After serving 6 years for a crime he didn't commit, Shane Daniels is released from jail with an apology from the State of Arizona. Within hours of his freedom, he unluckily bears witness to... See full summary »
Jean Claude plays an official who's just been appointed as Second In Command to the U.S.Ambassador at an American Embassy in a small, turbulent Eastern European nation. When local ... See full summary »
Jean-Claude Van Damme,
Casey Ryback hops on a Colorado to LA train to start a vacation with his niece. Early into the trip, terrorists board the train and use it as a mobile HQ to hijack a top secret destructive US satellite.
Except for Steven Seagal's character having a shady CIA-type past, this film is an almost scene-by-scene remake of the Michael Dudikoff vehicle Black Thunder. Despite this, the writer of "Black Thunder," William C. Martell, received no official credit for the screenplay, only a "thanks" buried in the end credits of "Flight of Fury." Seagal and his writing partner Joe Halpin received full credit for the screenplay. See more »
SR-71 crews use special flight suits similar to space suits, due to the low air pressure encountered at 80,000 ft. See more »
Following the appalling Attack Force, chances were that Seagal could only have a step up with Flight Of Fury. To out-stink Attack Force would take some doing. Flight Of Fury is a marked improvement overall, but still in the grand scheme of thinks, mediocre. Mediocrity is seemingly an achievement for Seagal these days, a sad insight into his movie career's decline. Where Attack Force was a hodge-podge of plot lines altered drastically from conception, to filming, to post production, Flight Of Fury keeps the plot line more simple. Someone steals a high-tech stealth fighter, planning to use it to fire chemical weapons (which we later, bizarrely discover, will destroy the whole world in 48 hrs). Seagal has to get the plane back. It's that simple, no annoying sub-plots, and conspiracies weighing the film down like far too many of his recent works. That's not to suddenly say the storytelling is good though, it's pretty poor. The introduction to side characters is badly done for example.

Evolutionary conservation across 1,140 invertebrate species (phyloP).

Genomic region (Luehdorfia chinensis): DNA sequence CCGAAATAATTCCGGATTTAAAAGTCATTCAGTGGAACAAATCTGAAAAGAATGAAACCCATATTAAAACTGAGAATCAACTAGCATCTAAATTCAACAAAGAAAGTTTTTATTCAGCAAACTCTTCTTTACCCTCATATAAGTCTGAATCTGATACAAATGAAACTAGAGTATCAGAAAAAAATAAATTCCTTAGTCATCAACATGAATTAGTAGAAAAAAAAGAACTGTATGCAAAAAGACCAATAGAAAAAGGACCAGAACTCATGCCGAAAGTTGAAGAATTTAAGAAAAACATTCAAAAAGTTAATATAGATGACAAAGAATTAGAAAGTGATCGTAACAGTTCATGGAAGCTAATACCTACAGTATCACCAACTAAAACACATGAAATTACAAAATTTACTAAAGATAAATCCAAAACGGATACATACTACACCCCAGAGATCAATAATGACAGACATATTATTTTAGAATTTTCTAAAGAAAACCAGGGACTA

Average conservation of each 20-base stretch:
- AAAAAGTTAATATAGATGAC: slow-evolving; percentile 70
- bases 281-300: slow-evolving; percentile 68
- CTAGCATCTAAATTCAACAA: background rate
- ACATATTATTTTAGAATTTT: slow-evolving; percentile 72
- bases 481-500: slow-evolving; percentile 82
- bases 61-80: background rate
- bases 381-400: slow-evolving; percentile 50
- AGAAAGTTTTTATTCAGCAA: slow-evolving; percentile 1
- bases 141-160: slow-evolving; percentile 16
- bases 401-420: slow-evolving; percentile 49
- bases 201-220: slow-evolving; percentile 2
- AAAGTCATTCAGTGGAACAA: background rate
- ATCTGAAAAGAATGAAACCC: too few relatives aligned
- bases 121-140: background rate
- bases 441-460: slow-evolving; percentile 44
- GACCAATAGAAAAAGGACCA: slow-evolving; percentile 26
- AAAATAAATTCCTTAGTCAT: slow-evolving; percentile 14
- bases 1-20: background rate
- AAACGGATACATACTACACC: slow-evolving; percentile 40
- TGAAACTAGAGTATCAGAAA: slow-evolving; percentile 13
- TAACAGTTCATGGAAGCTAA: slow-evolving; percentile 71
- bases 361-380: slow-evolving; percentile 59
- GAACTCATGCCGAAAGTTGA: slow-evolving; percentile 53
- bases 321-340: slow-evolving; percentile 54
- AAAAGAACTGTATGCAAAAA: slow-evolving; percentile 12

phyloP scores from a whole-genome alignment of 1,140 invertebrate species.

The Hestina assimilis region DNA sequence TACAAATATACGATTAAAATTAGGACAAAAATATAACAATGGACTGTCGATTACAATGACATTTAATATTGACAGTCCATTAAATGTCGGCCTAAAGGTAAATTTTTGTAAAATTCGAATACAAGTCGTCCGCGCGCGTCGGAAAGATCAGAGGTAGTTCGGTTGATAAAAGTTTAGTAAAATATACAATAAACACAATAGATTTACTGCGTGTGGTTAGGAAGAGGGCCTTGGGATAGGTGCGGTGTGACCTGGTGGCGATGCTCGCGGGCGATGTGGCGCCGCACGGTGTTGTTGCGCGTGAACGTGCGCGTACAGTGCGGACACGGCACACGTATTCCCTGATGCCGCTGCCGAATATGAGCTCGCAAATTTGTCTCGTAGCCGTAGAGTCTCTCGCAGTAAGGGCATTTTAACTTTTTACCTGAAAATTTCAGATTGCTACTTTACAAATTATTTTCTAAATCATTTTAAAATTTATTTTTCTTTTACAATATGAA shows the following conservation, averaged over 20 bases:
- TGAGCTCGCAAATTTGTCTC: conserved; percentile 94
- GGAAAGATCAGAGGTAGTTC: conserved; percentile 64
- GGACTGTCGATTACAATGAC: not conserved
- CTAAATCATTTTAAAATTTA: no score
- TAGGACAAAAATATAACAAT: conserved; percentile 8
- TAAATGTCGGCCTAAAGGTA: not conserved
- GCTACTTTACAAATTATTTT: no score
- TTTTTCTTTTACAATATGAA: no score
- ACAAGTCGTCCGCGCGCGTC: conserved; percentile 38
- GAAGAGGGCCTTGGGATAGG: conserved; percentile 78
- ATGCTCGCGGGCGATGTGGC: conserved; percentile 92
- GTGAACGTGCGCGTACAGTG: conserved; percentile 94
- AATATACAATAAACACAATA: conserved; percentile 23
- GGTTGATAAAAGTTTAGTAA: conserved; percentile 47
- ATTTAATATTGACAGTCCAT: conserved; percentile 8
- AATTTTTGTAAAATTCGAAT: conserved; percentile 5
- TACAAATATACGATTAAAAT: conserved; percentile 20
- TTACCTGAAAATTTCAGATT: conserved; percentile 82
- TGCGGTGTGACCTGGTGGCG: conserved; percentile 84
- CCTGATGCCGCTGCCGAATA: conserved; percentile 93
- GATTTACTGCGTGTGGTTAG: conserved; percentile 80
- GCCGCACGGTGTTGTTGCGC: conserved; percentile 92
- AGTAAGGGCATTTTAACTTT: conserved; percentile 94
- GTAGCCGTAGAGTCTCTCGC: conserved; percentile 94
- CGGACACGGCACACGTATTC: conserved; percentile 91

In filmic terms FOF is bad. It's badly acted by all involved, and Seagal looks bored to tears almost. He's just got the look of a toddler who's been forced to perform the school nativity against his will, and so performs with a constant grimace and air of half assedness. Can we blame Seagal though when the material is so un-ambitious and cruddy? Not really. This is the final film of his Castel Studio's, multi-picture deal. The producers can't be bothered to make anything remotely good, promising a 12 or so million dollar budget, and (after Seagal's obligatory 5 million) probably pocketing a nice hefty chunk of it themselves (If the film was made for the remaining 7 million, then I'm Elvis Pressley!). So in that respect why should Seagal put the effort into a film that's already got distribution sorted before it's made. Fan's though may argue, he at least owes them the effort. He's seriously looking jaded, and the continued use of stand ins and dub-overs is further indication of this. Michael Keusch directs with some efficiency, while the cinematography is quite good, but in all technical areas (and as usual with Castel, a bog standard stunt team) there's nothing more than mediocrity, and nothing to help the film rise above its material, and bored leading man. Again there's a few action scenes focusing on characters other than Seagal, which in all truth we don't want to see.
Overall the action isn't too bad. It's nice and violent, and on occasion we're treated to a few vintage nasty Seagal beatings, but overall nothing special. Partly due to a poor stunt crew, and the lack of time to film anything too complex or exciting. For me, Shadow Man was a more enjoyable film, because while ignoring the incoherent, jumbled, plot line, there were more vintage Seagal moments, and more of him in centre stage. He never disappeared for long periods during the film. Seagal disappears bizarrely during one action scene here, and re-appears after, with little explanation. There's far too much stock footage used. Using stock shots isn't an entirely horrendous thing, but using it as a crutch is. We're treated to countless establishing shots of naval ships, all the time, which get annoying. Plus the continuity of the stock footage is all over the place (just check the backdrops, chopping and changing).
The film is just middle of the road. It says it all that the films best scene is a completely needless, and gratuitous girl on girl scene, with two hot chicks. Seagal even perks up briefly then too! Overall this may be one of the better stock footage based actioners out there, but that's not saying much at all. This will please many fans, but they should bear in mind, Seagal himself would probably want to forget this one's existence. **
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